LIN 231: Advanced Syntax

Instructor Lecture Day/Time Lecture Hall Email Office Hours Office
Masoud Jasbi Tue + Thu 3:10-4:30pm Zoom Zoom


Week Month Date Topic Content Videos Breadth Readings Depth Readings Assignments
1 Jan 5 Syntax: Theory vs. Data empirical foundations, constituency, part of speech, arguments vs. adjuncts, grammatical functions Müller's Introduction to Grammatical Theory Textbook Ch. 1
Schutze (2011)
Chomsky (1965) Ch.1
7 Mahowald et al (2016)
2 12 Formal Languages Finite State Grammar, Phrase Structure Grammar, the X̄ Schema Müller's intro to PSGs
Müller's intro to X̄
Textbook Ch. 2
Chomsky (1956)
Chomsky (1970)
Ding et al. (2017) Ch. 2 Comprehension Questions and Exercises
14 Frank & Christiansen (2018)
3 19 Government and Binding Theory the T-model, theta criterion, case principle Müller's intro to GB part I
Müller's intro to GB part II
Müller's intro to GB part III
Textbook Ch. 3
Chomsky (1977)
Larson (1988) Ch. 3 Comprehension Questions and Exercises
21 Koopman and Sportiche (1991)
4 26 Minimalist Grammar basic architecture, valence, feature checking, agreement, little-v, move, merge The Minimalist Program: Achievements and Challenges Textbook Ch. 4
Collins and Stabler (2016)
Cinque (2005) Ch. 4 Comprehension Questions and Exercises
28 Merchant (2005)
5 Feb 2 Generalized Phrase Structure Grammar Haed-feature convention, meta-rules, feature descriptions, Structure sharing, cyclic structures, unification Müller's intro to GPSG Textbook Ch. 5+6
Gazdar (1981)
Yang et al (2017) Ch. 5+6 Comprehension Questions and Exercises
Midterm Abstract
4 Jackendoff & Wittenberg (2014)
6 9 Lexical Functional Grammar constituent-structure, functional-structure, completeness and coherence in LFG Müller's intro to LFG Textbook Ch. 7 | Borjars (2020) | Asudeh & Toivonen (2009) | Kaplan (1995) Hopper and Thompson (1980) Ch. 7 Comprehension Questions and Exercises
11 Dowty (1991)
7 16 Categorial Grammar rules, forward application, backward application, lambda calculus Müller's intro to Categorial Grammar Textbook Ch. 8
Steedman (2020)
Kratzer (1996) Ch. 8 Comprehension Questions and Exercises
18 Keenan and Comrie (1977)
8 23 Head-Driven Phrase Structure Grammar Feature Structures, Head-Complement Schema, Linearization rules, Projection of head properties, Inheritance hierarchies and generalizations Müller's Intro to HPSG Textbook Ch. 9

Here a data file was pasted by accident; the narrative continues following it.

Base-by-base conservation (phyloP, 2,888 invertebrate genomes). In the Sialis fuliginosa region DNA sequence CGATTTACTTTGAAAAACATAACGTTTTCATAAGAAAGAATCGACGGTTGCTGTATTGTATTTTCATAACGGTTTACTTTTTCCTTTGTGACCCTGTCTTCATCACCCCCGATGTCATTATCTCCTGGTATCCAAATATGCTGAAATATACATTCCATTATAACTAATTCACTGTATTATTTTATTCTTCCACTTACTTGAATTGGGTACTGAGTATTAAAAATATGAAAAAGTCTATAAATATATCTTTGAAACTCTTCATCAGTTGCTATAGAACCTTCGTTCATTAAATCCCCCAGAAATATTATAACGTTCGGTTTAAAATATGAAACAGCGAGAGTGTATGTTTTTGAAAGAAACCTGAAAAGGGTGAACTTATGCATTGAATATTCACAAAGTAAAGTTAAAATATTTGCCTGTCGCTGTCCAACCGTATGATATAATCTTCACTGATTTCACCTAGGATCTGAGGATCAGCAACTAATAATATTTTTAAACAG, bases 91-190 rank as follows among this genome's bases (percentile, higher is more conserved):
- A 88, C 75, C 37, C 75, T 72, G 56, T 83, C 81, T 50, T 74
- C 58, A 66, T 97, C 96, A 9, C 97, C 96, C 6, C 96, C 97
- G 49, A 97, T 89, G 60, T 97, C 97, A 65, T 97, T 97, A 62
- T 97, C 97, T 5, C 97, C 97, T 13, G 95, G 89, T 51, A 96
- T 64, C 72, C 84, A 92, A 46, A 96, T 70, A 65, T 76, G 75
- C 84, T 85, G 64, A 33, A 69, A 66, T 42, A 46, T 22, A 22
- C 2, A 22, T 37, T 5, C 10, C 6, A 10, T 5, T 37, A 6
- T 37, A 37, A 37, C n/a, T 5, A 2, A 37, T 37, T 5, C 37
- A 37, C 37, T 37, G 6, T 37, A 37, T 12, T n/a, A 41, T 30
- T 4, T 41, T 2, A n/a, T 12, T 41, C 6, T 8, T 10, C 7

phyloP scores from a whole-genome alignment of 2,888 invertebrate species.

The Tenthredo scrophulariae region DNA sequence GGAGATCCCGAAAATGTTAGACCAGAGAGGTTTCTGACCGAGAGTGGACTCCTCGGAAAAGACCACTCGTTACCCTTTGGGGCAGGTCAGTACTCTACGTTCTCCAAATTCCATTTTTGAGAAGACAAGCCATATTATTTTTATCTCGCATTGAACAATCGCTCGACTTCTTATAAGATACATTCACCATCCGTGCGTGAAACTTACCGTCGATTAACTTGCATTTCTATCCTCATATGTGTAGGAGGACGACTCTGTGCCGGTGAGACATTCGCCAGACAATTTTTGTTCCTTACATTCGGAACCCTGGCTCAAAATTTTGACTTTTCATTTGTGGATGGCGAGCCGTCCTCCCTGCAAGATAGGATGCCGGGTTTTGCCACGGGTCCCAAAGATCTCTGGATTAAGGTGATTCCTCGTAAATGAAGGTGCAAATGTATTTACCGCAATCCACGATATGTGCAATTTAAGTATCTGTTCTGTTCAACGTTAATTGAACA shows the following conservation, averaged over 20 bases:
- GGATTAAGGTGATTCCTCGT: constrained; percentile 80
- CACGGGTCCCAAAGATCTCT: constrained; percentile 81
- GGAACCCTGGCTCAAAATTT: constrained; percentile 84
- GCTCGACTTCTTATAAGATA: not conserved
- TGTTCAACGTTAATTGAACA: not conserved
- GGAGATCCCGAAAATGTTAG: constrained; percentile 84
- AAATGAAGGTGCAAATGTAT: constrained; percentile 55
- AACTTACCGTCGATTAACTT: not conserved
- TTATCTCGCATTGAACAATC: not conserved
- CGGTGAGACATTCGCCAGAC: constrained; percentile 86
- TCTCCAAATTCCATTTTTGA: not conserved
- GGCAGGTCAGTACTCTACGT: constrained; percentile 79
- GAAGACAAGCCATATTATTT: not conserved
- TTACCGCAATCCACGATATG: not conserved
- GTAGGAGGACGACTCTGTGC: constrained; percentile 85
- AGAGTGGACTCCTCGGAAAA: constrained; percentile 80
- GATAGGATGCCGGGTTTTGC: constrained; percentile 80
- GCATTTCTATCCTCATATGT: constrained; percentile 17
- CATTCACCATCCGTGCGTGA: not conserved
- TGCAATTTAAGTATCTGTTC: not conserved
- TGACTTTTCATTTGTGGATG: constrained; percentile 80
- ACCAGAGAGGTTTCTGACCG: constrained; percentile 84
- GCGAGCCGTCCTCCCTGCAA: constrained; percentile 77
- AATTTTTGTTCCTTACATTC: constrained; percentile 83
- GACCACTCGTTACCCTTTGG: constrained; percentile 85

Sag, Wasow, Bender (2002)
Müller and Wechsler (2014) Ch. 9 Comprehension Questions and Exercises
25 Sag et al (2019)
9 Mar 2 Construction Grammar Constructions and sub-constructions, the head-complement construction, variants of construction grammars Goldberg: Good enough language production Textbook Ch. 10
Kay and Fillmore (1999)
Goldberg (2003)
Fillmore, Kay, O'Connor (1988) Ch. 10 Comprehension Questions and Exercises
4 Tomasello (2000)
10 9 Dependency Grammar nucleus and satellites, No-tangling principle, No-dangling principle, and Sentence-root principle Manning Dependency Parsing Video Textbook Ch. 11
de Marnaffe and Nivre (2019)
Futrell, Mahowald, Gibson (2015) Ch. 11 Comprehension Questions and Exercises
11 Manning et al (2020)

Textbook and Learning Tools

Textbook and Readings Grammatical Theory by Stefan Müller Tools Canvas, mainly for announcements and assignments (quizzes)
"Depth Readings" are largely chosen from this list of "Must-Read Syntax Papers" collected from this twitter thread. Piazza tab on Canvas for (possibly anonymous) questions, comments, and discussions.

Course Objectives

Objective Course Component
1 Introduce the foundations and status of current syntactic theories Readings, Lectures
4 Practice basic syntactic analysis and formal modeling Assignments
3 Introduce some computational and psycholinguistic applications Readings, Lectures
4 Practice critical and scientific thinking Discussion Forum, Argument Maps, Final Paper


Critical Thinking 20% Discussion Forum 5% Post questions, response to questions, or comments about the week's readings on the Canvas Discussions Section. 10 discussions (1 per week) each 0.5%
Paper Presentation 15% Pick a paper from the "Depth Reading" column. Read it carefully, summarize its argument, and present it in class. Take a look at this introduction to argument maps to see how you can use this method for your presentation